1. In this revision petition under Section 56 (1) of the Karnataka Rent Control Act, 1961, (hereinafter referred to as the ('Act'), the tenant has challenged the legality and correctness of the order of the Trial Court whereby he has been directed to vacate and deliver possession of the premises in question to the landlord.
2. The brief facts necessary for the purpose of this case are as follows:
The premises in question consists of a ground floor, 1st floor and the 2nd floor, situated at Siddaiah Road, Bangalore city. The tenant (respondent herein) is a partnership firm, admittedly carrying on transport business in the premises. The landlord sought for eviction of the tenant on the grounds under Section 21 (1) (h) and (p) of the Act. The rent of the premises is Rs. 900/- per month, the tenancy month being the calendar month.
3. The landlord's case is that he was earlier living in a rented house. In pursuance of an eviction order dated 19-2-1974 passed in H.R.C. No. 199/1968, he was forced to vacate the said rented premises and has since beenaccommodate in a friend's house. As such, he requires the premises in question for hisbona fide use and occupation i.e., for the purpose of his residence as well as to commence his own business therein. The tenant resisted the landlord's claim mainly on the ground that the premises in question is a non-residential one, and the rent for which being more than Rs. 500/- per month, the jurisdiction of the Court to entertain the Petition is clearly barred by virtue of the provisions of Section 31 of the Act.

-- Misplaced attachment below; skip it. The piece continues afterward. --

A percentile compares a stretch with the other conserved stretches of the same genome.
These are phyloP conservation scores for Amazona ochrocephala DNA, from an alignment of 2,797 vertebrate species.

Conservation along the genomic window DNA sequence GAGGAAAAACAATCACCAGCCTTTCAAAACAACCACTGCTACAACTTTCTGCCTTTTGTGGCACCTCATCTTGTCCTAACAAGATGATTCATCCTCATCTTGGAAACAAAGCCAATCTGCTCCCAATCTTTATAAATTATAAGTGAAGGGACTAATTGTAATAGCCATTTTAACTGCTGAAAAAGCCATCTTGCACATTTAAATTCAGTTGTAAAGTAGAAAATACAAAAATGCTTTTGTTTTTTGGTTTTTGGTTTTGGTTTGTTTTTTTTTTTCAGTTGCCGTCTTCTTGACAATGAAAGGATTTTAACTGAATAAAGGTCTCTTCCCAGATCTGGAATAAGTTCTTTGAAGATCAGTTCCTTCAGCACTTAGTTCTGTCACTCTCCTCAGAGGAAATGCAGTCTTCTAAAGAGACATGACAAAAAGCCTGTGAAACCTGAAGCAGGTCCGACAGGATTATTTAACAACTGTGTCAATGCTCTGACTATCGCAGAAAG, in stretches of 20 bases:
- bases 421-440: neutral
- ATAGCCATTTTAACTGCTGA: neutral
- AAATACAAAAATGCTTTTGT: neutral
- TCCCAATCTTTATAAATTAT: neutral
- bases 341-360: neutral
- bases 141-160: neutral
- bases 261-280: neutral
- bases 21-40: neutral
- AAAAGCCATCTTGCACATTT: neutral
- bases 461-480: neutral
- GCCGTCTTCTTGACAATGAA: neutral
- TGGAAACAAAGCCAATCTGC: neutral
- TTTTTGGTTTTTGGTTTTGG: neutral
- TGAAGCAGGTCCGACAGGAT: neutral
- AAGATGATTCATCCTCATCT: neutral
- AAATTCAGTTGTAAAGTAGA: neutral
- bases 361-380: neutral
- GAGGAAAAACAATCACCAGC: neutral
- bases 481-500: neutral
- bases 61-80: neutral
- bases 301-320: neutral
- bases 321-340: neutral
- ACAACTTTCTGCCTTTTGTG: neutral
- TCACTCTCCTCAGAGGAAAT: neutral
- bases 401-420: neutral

4. The Trial Judge on an appreciation of the evidence on record has held that the premises is being used both for non-residential and residential purposes and hence the bar placed under Section 31 of the Act will not be applicable to the premises in question. After holding the said point in favour of the landlord and assuming jurisdiction to deal with the landlord's petition for eviction of the tenant under Section 21(l) (h) of the Act, the Trial Judge has found that the land-lord's requirement of the premises is bona fide andreasonable, and that greater hardship will be caused to him in the event of the eviction order being refused.